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  • Dear Readers!

    Equal opportunities are a tricky subject. It goes without saying, of course, that we believe all children should have the same opportunities to give them a fair start in life – no matter where they may be born. Indeed, we would consider it to be highly unfair if it weren’t the case. When it comes to equal opportunities in the waste management industry, however, Germany has created a seriously unfair competitive situation that is not only inefficient but also a financial burden for taxpayers and the private sector. The issue here is value added tax (VAT). Municipal companies are exempt from charging VAT and so have a price advantage of up to 19% over their private sector competitors. Whilst privately run firms are subject to VAT laws, municipal businesses are not – even though they provide exactly the same service. The results: privately owned companies are being pushed out of the market by state-owned monopolies, private sector jobs are being put at risk, revenue from business tax and VAT is falling, which, in the end, impacts negatively on local authorities. A recent legal report published by Professor Roman Seer from the Institute for Tax Law and Tax Procedure Law at the Ruhr University in Bochum has revealed that this system is in breach of the law – with consumers paying a heavy price.

    Rhenus Recycling has now become REMONDIS Recycling – an excellent addition to REMONDIS’ portfolio. All glass, plastics and textile recycling activities are now in the hands of the recycling specialists REMONDIS. Thanks to this move, the company’s customers will benefit from an even bigger and more closely knit network of recycling locations. The deposit return system for managing the return of drinks bottles and cans is also part of this portfolio and will also be run under REMONDIS’ name in the future. One of the reasons why German consumers do not need to return bottles to the supermarket they actually bought them from is because REMONDIS Recycling operates seven counting centres for disposable bottles across the whole of Germany and offers a reliable IT system with comprehensive billing services for food retailers and industrial businesses. Welcome to REMONDIS.

    It is extremely important in these turbulent times for companies to be aware of their social responsibilities. This is perhaps a little easier for REMONDIS being a provider of recycling services as it has an excellent sustainability record and can offer 33,000 people a permanent job – but there is always more that can be done. Whether it be investing in educational projects such as the RECYCLING PROFESSIONALS, helping to make children more traffic aware to keep them safe on our roads or donating a vacuum truck to improve living conditions at a refugee camp in Iraq. REMONDIS and all its employees work hard each and every day to make our world that little bit better. Maybe this was the reason why 632 young people have chosen to start an apprenticeship at our company this year – ‘working for the future’. A very big welcome to all our new colleagues at REMONDIS.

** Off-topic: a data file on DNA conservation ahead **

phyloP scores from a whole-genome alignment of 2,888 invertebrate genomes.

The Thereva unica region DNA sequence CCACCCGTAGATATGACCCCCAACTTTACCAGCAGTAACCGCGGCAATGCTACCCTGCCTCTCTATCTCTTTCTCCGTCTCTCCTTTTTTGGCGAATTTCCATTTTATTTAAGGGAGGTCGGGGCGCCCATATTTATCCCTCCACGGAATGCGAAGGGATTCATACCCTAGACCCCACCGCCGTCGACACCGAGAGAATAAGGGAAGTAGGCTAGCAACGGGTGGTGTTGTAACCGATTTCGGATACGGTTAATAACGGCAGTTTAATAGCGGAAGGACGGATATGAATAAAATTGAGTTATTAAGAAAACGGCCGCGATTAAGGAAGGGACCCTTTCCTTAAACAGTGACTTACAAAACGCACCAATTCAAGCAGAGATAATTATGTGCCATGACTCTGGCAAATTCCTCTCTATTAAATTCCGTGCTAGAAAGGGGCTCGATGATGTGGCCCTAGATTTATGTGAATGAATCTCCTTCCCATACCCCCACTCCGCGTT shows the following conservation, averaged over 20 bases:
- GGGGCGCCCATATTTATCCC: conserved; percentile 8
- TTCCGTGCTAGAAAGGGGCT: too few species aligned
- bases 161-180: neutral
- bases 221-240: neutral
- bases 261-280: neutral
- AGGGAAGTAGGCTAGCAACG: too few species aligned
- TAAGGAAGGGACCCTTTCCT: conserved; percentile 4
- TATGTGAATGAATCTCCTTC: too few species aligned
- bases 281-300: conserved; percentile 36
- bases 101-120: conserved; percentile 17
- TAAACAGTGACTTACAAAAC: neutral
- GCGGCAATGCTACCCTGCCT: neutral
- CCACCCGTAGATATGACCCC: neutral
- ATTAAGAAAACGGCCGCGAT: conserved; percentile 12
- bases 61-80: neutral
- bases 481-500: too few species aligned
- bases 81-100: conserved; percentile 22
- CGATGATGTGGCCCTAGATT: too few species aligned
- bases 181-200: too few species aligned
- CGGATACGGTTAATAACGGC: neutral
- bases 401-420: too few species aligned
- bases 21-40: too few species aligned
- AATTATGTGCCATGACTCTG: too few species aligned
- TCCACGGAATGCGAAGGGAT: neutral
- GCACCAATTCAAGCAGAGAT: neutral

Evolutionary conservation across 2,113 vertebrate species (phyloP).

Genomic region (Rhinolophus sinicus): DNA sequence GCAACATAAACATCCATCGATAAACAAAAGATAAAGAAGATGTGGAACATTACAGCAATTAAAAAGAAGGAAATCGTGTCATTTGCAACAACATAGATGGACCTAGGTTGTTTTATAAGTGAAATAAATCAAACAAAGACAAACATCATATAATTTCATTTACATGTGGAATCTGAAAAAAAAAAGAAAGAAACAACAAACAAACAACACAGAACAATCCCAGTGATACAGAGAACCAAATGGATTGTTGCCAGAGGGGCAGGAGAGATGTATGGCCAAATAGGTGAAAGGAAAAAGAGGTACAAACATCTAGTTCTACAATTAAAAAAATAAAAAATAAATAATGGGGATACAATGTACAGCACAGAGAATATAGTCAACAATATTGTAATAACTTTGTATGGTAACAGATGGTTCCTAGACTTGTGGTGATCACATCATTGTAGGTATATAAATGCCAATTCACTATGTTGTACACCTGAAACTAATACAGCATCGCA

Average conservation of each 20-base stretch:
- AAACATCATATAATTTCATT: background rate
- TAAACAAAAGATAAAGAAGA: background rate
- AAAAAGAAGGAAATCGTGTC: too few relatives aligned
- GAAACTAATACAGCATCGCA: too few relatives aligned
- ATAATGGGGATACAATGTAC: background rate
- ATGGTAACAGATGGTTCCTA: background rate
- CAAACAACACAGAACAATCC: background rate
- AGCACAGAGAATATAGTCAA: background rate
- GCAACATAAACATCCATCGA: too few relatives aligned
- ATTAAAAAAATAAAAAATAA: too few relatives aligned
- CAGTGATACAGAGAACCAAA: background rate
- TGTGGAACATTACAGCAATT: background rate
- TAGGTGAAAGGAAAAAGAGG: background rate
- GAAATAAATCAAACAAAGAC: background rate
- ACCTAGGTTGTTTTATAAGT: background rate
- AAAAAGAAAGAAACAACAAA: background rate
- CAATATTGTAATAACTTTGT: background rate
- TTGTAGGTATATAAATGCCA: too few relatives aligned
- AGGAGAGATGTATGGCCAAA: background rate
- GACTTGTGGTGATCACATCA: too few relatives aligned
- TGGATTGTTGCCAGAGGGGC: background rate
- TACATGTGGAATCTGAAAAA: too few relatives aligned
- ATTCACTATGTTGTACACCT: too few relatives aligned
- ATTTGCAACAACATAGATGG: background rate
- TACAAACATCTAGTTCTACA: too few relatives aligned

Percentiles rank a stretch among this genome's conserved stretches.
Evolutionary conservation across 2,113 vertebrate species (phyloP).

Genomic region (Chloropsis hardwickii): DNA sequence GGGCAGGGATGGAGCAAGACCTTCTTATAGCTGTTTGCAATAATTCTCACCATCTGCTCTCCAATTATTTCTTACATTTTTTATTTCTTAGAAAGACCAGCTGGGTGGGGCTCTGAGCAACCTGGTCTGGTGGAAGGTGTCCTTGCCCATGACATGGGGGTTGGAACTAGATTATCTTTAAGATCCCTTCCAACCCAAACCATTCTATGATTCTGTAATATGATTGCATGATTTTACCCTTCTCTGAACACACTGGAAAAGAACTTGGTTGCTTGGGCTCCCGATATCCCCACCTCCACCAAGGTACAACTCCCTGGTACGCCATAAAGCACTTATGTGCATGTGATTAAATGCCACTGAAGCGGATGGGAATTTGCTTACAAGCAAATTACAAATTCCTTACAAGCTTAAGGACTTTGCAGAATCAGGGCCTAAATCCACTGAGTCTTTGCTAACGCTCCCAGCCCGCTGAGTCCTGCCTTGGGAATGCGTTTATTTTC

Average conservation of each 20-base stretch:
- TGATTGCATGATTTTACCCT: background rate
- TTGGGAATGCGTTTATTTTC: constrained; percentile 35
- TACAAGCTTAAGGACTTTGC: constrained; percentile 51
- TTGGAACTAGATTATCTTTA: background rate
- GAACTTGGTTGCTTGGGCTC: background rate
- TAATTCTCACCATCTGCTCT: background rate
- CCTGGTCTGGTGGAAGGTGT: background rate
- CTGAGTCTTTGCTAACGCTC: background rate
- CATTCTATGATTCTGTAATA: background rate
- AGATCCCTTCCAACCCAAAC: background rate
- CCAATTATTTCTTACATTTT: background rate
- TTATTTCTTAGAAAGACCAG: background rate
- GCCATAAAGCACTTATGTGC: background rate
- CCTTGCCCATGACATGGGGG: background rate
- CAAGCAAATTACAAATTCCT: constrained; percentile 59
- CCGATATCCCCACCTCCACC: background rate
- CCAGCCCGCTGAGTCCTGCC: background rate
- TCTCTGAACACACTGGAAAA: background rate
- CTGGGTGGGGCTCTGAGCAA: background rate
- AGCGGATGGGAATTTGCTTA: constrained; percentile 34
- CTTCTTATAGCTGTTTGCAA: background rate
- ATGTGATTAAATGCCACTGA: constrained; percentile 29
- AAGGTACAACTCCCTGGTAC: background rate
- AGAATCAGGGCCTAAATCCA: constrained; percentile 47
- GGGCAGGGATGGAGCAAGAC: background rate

Max Köttgen

The result of years of negotiations

On 30 March 2017, the German government passed the country’s first ever law to focus entirely on recycling and preventing packaging waste: the Packaging Law. This had been preceded by twelve months of heated discussions on what would be the best option to increase recycling and protect the environment. Whilst many would have preferred a recyclables law, the new law is effectively a compromise for the recycling sector, the packaging industry and the environment.

Producers must take responsibility

The new German Packaging Law, which will come into full force on 01 January 2019, is a first statutory step to be taken by the German government to ensure that the environment will not suffer from the rising rates of consumption in Germany. What is significant here is that, for the first time, the legislator has stipulated in concrete terms that producers are also responsible for making sure that levels of recycling increase and that less waste is produced. This means, for example, that packaging producers must use recycled raw materials to manufacture their products wherever possible and maximise the recyclability of their packaging. The fundamental idea of producer responsibility has, therefore, been set out in law for the first time. If raw materials are to be recovered for re-use, it is vital that this responsibility is placed on all producers across all industries, including for example automotive suppliers. As far as the recycling industry is concerned, there are three further important changes besides these environmental requirements for packaging producers: firstly, new monitoring and organisational structures are to be set up for licensing packaging which aim to strengthen competition and create fair framework conditions; secondly, the new law sets much higher recycling rates; and thirdly, local authorities now have a say on the conditions set out in individual tenders.